Your data could free men from prison, reveal who has been trying to kill me and possibly solve 9/11. 

    It's not everyday that a person close to your BOD is close to a person who took 10M from the Bin Laden Family who are connected to Bechtel who once had a 100 year relationship with Bechtel. 

    You know and I know that Bechtel is Cheney, and Lynne Cheney is Mormon and one of their premier vendors was John Ramsey. 

    You work at Board Level and no sane BOD would pass on meeting a vendor doing nearly a billion per year. 

    It's all in the timeline and that connects to my stint at Wells Fargo when the programmer jumped. 

    http://cnetscandal.blogspot.com/2015/10/danville-stake-mormonmurders.html
    http://cnetscandal.blogspot.com/2016/01/accenture-ceo-pierre-nanterme-feinstein.html




    CC: Board Of Directors

    Saturday, June 25, 2016

    OBIT: Ex-inspector general @potus @KattenLaw @fbi @chp_hq @orlando @Orrick @nixonpeabody @OrlandoPolice @walnutcreekpd @JudicialWatch

    Ex-inspector general fired by Obama over 2009 Americorps probe dies at 84

    Gerald Walpin, a former inspector general for the federal AmeriCorps program who was fired by President Barack Obama over his handling of an investigation into a California mayor and Obama supporter, has died. He was 84.


    Walpin was killed Friday morning after being struck by a sport utility vehicle in New York, his son-in-law, Allan Tananbaum, said.


    The New York Police Department said Walpin was crossing a street on the Upper East Side when he was struck by the vehicle. He suffered serious head injuries and died at a local hospital. The investigation is ongoing and no arrests had been made by Friday evening, a police spokesman said.

    Walpin was fired in 2009 as the inspector general who investigates AmeriCorps and other national service programs following an investigation into Sacramento Mayor Kevin Johnson and his nonprofit group, which received hundreds of thousands of dollars in federal grants from the corporation that runs AmeriCorps.


    Walpin's probe found Johnson used AmeriCorps grants to pay volunteers to engage in school-board political activities and run personal errands for Johnson. Johnson, a former all-star point guard who played for the Cleveland Cavaliers and the Phoenix Suns, had supported Obama during his first campaign.


    Walpin referred the matter to the local U.S. attorney's office, which said Walpin's conclusions seemed overstated and didn't accurately reflect all the information gathered in the investigation. The U.S. attorney's office later reached a settlement in the case.


    Obama said he removed Walpin from his position after he lost confidence in him.

    Walpin was sworn into office in 2007 after being nominated by then-President George W. Bush. Walpin graduated from College of the City of New York in 1952 and received a law degree in 1955 from Yale Law School. He was a partner with the New York City law firm Katten Muchin and Rosenman LLP for more than 40 years

    Saturday, June 18, 2016

    Amid Romney's rise, Bay Area Mormons hope for more acceptance


    One in 10 U.S. Mormons lives in California, giving the state the largest Mormon population outside Utah. The Bay Area is a Mormon hub, home to an estimated 100,000 members of the Church of Jesus Christ of Latter-day Saints and one of its oldest operating temples.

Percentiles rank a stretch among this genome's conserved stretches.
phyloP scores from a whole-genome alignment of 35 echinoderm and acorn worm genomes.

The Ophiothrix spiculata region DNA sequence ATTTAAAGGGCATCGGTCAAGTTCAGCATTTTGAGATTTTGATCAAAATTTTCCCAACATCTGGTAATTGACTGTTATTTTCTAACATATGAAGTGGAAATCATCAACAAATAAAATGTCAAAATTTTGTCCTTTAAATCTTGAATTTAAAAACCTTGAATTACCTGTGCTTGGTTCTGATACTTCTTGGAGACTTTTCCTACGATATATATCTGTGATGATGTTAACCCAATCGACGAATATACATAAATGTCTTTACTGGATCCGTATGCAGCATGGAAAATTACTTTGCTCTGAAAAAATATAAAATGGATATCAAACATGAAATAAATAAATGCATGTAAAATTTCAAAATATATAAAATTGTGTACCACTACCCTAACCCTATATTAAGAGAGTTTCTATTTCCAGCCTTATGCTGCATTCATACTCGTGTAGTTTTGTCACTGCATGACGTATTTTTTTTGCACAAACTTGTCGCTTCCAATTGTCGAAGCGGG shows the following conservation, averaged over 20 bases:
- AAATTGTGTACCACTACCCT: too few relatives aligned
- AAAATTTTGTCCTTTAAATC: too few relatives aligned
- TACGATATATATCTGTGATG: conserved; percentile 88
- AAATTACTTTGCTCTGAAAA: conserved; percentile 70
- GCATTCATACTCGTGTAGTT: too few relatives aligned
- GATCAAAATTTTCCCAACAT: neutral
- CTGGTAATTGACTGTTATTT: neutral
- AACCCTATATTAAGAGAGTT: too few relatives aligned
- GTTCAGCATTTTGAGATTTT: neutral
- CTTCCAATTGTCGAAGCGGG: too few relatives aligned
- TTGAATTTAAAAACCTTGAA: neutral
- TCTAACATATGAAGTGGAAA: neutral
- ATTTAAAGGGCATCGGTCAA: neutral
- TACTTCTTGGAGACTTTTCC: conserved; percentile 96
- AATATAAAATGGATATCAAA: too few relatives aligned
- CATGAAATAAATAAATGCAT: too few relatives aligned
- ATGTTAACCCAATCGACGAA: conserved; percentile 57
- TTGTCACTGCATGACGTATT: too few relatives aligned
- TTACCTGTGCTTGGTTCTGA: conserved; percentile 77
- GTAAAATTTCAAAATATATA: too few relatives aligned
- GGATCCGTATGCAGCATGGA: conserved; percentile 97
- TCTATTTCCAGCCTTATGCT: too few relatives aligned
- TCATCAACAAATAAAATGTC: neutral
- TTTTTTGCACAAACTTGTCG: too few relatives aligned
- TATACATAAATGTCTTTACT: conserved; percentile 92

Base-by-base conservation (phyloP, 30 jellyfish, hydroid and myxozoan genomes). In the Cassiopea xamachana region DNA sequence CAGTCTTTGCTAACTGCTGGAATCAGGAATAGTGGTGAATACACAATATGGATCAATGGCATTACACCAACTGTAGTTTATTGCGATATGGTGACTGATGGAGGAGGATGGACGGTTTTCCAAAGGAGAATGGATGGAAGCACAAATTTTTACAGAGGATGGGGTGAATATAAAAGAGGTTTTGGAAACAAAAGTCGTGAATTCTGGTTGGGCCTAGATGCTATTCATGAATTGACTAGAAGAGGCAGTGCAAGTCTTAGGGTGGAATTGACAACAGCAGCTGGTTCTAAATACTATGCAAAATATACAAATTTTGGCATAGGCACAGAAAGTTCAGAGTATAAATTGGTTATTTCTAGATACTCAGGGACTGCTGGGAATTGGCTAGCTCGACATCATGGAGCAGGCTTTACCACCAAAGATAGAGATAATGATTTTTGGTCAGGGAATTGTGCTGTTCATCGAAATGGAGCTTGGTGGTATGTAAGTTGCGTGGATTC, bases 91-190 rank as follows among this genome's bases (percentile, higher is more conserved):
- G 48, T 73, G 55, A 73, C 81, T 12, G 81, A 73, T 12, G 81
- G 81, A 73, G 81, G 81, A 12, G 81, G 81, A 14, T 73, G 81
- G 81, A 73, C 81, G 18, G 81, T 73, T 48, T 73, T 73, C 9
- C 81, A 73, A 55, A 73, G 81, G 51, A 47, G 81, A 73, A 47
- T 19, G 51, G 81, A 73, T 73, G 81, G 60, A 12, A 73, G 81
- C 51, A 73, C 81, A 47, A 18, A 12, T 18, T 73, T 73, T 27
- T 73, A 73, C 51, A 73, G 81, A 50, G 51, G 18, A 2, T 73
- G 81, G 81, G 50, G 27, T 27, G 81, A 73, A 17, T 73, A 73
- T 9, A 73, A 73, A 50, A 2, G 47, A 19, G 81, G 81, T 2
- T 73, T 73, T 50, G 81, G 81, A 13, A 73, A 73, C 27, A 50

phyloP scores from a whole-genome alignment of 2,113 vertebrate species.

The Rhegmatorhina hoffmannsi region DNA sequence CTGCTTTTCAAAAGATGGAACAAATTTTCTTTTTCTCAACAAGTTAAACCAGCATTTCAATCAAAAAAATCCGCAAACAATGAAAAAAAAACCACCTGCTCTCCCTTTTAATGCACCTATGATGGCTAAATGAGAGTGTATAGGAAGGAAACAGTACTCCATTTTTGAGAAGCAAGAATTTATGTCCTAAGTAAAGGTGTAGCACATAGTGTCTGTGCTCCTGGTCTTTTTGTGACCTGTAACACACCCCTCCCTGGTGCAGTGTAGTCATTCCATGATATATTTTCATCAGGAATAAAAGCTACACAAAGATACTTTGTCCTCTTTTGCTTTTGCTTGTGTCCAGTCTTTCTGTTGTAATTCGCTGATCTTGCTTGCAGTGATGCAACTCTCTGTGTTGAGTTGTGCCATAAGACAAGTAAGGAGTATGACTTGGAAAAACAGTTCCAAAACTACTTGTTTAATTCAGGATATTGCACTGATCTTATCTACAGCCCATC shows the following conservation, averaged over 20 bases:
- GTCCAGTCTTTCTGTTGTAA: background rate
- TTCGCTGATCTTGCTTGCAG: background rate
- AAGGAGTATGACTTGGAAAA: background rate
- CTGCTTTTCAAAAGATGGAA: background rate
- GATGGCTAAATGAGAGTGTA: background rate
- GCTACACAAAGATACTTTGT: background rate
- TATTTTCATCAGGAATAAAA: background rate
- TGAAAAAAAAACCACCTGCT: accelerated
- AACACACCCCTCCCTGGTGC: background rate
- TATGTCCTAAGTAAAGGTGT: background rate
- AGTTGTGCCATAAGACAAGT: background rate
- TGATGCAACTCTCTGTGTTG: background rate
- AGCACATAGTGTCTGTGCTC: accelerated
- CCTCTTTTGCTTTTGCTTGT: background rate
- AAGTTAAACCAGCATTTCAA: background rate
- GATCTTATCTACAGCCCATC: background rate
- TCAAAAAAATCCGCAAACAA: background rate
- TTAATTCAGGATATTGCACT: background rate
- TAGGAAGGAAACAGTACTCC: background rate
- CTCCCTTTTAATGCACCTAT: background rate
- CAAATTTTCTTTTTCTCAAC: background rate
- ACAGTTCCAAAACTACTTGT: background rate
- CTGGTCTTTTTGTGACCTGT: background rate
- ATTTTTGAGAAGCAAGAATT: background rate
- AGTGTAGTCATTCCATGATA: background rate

The East Bay had a burgeoning Mormon congregation in 1924, when a prophet and former church president is said to have looked over the bay from a San Francisco hotel and envisioned a "great white temple of the Lord" in the Oakland hills.

     dd Dedicated in 1964, the five-spire Oakland Temple remains a regional center of Mormon life.
    "I love the Bay Area for its tolerance and respect of all types of people. In many respects, this is the ideal environment, not only for Mormons but people of any faith, or nonfaith," said Richard Kopf, a corporate attorney from Alamo who converted to Mormonism in the 1960s and is the church's regional spokesman.

    At a 6 a.m. class Wednesday in central Hayward, Carol Welch stood in front of a map of the Holy Land, a King James Bible in her hand and eight tired teenagers in front of her.

    The class, known as seminary, meets every weekday, and this year the focus is on the Old Testament. In another year, if they haven't already, the teenagers will get to the New Testament and the Book of Mormon, the document that adherents believe was written by ancient prophets and translated by Joseph Smith in the early 19th century.

    Growing up Episcopalian in Alameda, Welch converted to Mormonism in the late 1980s. She wanted to raise her children in a religious tradition but wasn't sure which one until two suited missionaries appeared on her Fremont doorstep.

    "I was the world's biggest skeptic," Welch said. "When friends found out I was joining the Mormon church, they were shocked."

    The 63-year-old said she is regularly countering misconceptions. Mormons are nearly unanimous in describing themselves as Christian and believe in the resurrection of Jesus Christ, according to the Pew study, but Welch said many people still think Mormons aren't Christian.

    "There are so many religions that have been ridiculed over time," she said.

    Far more socially and politically conservative than the public, according to the Pew survey, some Mormons clashed with Bay Area gays and lesbians during the battle over Proposition 8, the ban on same-sex marriage passed by voters in 2008.